To me a "global" city is one that is tuned into the global economy and is a melting pot of cultures and ideas. And I don't mean simply focussed on regional, culturally and economically similar, neighbours (i.e. Europe or North American).
Yes exactly. No one questions LA being global. Even greater NYC has suburbs with low-density single home neighbourhoods.

Yes, in terms of demographics Sydney is an extremely global city. It's 38% or so born overseas is one of the highest of any city on the planet.
Reply With Quote Quick reply to this message
 
Old 04-14-2014, 08:54 AM
 
Location: Australia
242 posts, read 198,122 times
Reputation: 151
Sydney's roads are horrible. Melbourne has twice as many km of freeways, which are also wider with bigger interchanges and there are more planned. The major arterial roads are wider aswell. Melbourne is also arranged in a generally grid pattern making navigation easier.

I've driven in both cities. Melbourne's freeway network to me is significantly more expansive and the freeways and arterial roads are wider than in Sydney.
Reply With Quote Quick reply to this message
 
Old 04-14-2014, 05:07 PM
 
Location: Brisbane
3,360 posts, read 5,178,606 times
Reputation: 2684
Quote:
Originally Posted by Richard1098 View Post
I don't see how the first two of those criteria really are relevant in determining whether a city is "global" or not. Perhaps the urbanist mistakes "European" for "global". But Sydney does have transport infrastructure issues that need to be dealt with. Whether they are, on balance, any more significant than issues faced by cities he does view as "global" is a pretty subjective question.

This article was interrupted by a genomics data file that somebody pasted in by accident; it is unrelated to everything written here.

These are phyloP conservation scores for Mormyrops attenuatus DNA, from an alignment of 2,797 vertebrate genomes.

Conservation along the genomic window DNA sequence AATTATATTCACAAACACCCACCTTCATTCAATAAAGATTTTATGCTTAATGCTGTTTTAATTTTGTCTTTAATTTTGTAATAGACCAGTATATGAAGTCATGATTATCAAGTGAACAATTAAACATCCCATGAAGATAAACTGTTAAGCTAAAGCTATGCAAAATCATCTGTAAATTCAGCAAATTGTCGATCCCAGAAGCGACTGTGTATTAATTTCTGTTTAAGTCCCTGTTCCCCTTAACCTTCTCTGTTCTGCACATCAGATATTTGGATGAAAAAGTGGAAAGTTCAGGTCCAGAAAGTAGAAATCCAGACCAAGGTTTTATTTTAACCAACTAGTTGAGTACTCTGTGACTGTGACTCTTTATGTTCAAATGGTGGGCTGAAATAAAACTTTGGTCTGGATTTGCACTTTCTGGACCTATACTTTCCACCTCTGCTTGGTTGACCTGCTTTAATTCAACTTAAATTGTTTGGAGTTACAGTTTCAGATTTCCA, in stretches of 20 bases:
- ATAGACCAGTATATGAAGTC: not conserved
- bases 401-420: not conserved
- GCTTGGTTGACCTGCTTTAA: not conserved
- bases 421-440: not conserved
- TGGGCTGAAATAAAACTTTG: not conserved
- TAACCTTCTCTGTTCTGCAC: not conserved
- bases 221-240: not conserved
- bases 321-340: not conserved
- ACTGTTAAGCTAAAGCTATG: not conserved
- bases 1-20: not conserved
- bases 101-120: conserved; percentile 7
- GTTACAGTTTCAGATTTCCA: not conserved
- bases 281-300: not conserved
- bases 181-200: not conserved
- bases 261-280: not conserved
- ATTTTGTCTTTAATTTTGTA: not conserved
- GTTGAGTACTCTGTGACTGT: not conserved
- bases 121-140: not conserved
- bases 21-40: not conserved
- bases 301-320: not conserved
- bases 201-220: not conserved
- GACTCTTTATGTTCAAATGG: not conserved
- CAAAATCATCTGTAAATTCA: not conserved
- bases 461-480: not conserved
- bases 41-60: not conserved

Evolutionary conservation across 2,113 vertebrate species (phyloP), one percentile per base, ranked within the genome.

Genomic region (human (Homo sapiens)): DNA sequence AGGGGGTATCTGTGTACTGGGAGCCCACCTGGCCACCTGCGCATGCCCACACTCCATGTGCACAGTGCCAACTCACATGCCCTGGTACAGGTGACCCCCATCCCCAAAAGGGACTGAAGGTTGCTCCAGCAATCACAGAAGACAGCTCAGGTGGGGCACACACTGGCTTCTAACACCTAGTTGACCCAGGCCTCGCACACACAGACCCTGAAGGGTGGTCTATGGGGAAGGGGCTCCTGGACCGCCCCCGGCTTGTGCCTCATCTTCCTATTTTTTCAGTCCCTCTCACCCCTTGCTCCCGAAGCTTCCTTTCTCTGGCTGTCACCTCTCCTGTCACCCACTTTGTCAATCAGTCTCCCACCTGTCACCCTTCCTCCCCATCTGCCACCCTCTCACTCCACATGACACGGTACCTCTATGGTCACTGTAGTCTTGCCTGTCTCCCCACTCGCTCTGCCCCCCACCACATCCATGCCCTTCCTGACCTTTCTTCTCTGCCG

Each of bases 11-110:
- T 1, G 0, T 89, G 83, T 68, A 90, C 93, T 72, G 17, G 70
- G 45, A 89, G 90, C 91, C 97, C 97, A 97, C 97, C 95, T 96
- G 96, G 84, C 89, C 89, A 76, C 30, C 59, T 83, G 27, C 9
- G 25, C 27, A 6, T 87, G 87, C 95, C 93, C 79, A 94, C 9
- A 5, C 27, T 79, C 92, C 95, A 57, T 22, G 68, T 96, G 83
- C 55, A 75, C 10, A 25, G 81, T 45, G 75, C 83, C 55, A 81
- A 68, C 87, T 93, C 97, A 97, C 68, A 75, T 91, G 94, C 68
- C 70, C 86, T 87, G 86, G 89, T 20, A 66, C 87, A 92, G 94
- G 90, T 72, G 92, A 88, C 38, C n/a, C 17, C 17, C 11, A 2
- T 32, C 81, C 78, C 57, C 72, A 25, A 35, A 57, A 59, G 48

To me a "global" city is one that is tuned into the global economy and is a melting pot of cultures and ideas. And I don't mean simply focussed on regional, culturally and economically similar, neighbours (i.e. Europe or North American).
My thoughts exactly.
Reply With Quote Quick reply to this message
 
Old 04-14-2014, 08:10 PM
 
Location: Melbourne, Australia
9,783 posts, read 15,328,540 times
Reputation: 2833
Quote:
Originally Posted by Hells Kitchen View Post
Sydney's roads are horrible. Melbourne has twice as many km of freeways, which are also wider with bigger interchanges and there are more planned. The major arterial roads are wider aswell. Melbourne is also arranged in a generally grid pattern making navigation easier.

I've driven in both cities. Melbourne's freeway network to me is significantly more expansive and the freeways and arterial roads are wider than in Sydney.
Both suffer from congestion but yeah Sydney's is ridiculous. I drove there a bit and once it took me over 2 hours to get near Parramatta to the inner eastern suburbs.
Reply With Quote Quick reply to this message
Please register to post and access all features of our very popular forum. It is free and quick. Over $68,000 in prizes has already been given out to active posters on our forum. Additional giveaways are planned.

Detailed information about all U.S. cities, counties, and zip codes on our site: City-data.com.


Reply
Please update this thread with any new information or opinions. This open thread is still read by thousands of people, so we encourage all additional points of view.

Quick Reply
Message:

Over $104,000 in prizes was already given out to active posters on our forum and additional giveaways are planned!

Go Back   City-Data Forum > World Forums > Australia and New Zealand
Similar Threads
Follow City-Data.com founder on our Forum or

All times are GMT -6.

© 2005-2018, Advameg, Inc.

City-Data.com - Archive 1, 2, 3, 4, 5, 6, 7, 8, 9, 10, 11, 12, 13, 14, 15, 16, 17, 18, 19, 20, 21, 22, 23, 24, 25, 26, 27, 28, 29, 30, 31, 32, 33, 34, 35 - Top